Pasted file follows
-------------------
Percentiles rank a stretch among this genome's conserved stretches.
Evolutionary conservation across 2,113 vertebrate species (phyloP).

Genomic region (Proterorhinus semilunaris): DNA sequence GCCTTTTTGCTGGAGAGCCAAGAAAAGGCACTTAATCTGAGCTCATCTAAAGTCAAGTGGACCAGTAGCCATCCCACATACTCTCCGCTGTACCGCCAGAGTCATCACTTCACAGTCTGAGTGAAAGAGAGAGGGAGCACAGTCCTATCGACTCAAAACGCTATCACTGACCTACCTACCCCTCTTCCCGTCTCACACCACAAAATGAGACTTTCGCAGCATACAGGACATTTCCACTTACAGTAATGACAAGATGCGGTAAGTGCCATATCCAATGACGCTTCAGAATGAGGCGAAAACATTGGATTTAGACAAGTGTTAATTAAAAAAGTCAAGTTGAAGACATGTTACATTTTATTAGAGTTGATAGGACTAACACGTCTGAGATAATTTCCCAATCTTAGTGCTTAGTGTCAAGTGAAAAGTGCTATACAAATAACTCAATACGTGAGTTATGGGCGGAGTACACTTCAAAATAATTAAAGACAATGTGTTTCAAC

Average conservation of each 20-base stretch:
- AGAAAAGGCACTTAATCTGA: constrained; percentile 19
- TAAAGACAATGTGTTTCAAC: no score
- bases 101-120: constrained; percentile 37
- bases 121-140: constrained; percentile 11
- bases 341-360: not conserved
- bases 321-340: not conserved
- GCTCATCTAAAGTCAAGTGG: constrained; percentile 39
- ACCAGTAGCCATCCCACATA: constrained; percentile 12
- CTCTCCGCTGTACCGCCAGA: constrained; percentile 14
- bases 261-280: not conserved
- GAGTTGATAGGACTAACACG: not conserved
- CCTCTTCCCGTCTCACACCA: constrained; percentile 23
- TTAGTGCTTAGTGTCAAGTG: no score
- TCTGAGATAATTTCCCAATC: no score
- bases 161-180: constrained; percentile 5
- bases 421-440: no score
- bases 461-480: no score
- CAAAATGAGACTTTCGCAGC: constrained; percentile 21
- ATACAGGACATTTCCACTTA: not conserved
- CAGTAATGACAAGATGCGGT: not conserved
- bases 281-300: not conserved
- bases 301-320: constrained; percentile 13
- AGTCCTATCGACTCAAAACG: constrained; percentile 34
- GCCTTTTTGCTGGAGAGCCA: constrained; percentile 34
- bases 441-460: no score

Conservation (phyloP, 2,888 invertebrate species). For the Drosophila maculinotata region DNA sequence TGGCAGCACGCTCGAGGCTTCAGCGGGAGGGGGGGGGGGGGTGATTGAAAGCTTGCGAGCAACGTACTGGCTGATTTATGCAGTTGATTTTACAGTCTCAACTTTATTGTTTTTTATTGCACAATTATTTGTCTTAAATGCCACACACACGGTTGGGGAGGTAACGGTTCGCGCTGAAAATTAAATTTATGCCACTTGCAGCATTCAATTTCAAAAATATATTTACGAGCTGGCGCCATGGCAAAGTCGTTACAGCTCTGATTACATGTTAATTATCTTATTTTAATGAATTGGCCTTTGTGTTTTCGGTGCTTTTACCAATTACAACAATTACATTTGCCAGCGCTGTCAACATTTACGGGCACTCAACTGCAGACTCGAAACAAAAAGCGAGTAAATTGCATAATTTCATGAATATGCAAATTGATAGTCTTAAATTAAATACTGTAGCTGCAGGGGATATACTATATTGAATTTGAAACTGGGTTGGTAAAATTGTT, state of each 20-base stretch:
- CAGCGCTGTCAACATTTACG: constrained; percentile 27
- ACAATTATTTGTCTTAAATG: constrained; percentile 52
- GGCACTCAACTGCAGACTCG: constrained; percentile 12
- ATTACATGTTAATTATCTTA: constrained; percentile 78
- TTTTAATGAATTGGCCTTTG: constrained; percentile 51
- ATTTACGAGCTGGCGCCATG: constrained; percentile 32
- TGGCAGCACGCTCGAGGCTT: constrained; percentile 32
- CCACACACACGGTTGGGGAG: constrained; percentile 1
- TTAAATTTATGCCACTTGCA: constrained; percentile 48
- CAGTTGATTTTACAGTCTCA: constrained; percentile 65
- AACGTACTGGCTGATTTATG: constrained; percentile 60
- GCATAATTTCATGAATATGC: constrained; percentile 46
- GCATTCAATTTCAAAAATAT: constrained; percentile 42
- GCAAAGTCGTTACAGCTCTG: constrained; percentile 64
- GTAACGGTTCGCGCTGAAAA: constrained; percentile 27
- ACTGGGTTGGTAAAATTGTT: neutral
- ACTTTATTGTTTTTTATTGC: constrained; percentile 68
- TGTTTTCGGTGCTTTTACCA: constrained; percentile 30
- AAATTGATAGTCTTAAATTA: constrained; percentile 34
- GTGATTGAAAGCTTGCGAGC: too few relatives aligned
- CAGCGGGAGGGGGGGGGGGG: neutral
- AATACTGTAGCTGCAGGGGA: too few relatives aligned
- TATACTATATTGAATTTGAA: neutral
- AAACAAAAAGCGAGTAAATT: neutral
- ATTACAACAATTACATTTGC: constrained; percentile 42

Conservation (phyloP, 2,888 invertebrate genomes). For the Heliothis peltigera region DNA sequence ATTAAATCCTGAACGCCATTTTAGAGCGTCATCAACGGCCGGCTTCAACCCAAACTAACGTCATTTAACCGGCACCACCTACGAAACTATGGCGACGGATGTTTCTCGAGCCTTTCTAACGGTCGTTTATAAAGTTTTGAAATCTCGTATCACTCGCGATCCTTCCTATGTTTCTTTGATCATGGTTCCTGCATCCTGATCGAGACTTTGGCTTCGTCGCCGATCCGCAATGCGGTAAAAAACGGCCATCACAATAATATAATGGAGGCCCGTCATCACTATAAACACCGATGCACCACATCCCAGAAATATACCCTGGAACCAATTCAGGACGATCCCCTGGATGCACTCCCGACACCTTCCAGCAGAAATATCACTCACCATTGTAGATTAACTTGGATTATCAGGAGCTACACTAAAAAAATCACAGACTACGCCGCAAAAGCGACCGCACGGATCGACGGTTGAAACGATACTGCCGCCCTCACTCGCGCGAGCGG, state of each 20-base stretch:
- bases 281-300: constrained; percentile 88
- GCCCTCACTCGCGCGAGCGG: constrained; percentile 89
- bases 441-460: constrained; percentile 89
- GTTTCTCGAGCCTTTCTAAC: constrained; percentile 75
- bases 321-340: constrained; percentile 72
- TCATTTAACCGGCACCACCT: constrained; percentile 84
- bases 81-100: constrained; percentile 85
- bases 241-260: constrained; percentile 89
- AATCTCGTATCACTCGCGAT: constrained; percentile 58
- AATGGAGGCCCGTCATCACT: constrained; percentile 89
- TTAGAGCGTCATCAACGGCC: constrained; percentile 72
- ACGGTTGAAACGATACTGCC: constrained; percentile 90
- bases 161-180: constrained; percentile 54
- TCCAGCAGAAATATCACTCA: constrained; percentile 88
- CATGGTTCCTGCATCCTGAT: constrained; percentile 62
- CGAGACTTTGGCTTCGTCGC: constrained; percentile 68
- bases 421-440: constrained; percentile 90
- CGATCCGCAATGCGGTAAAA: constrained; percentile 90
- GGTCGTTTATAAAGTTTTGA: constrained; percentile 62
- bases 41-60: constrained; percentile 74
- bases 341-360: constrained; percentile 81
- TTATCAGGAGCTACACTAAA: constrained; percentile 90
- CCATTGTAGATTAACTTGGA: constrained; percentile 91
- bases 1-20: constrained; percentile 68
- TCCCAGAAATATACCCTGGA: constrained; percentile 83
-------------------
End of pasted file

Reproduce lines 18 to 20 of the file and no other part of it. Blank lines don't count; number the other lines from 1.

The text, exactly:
- TCTGAGATAATTTCCCAATC: no score
- bases 161-180: constrained; percentile 5
- bases 421-440: no score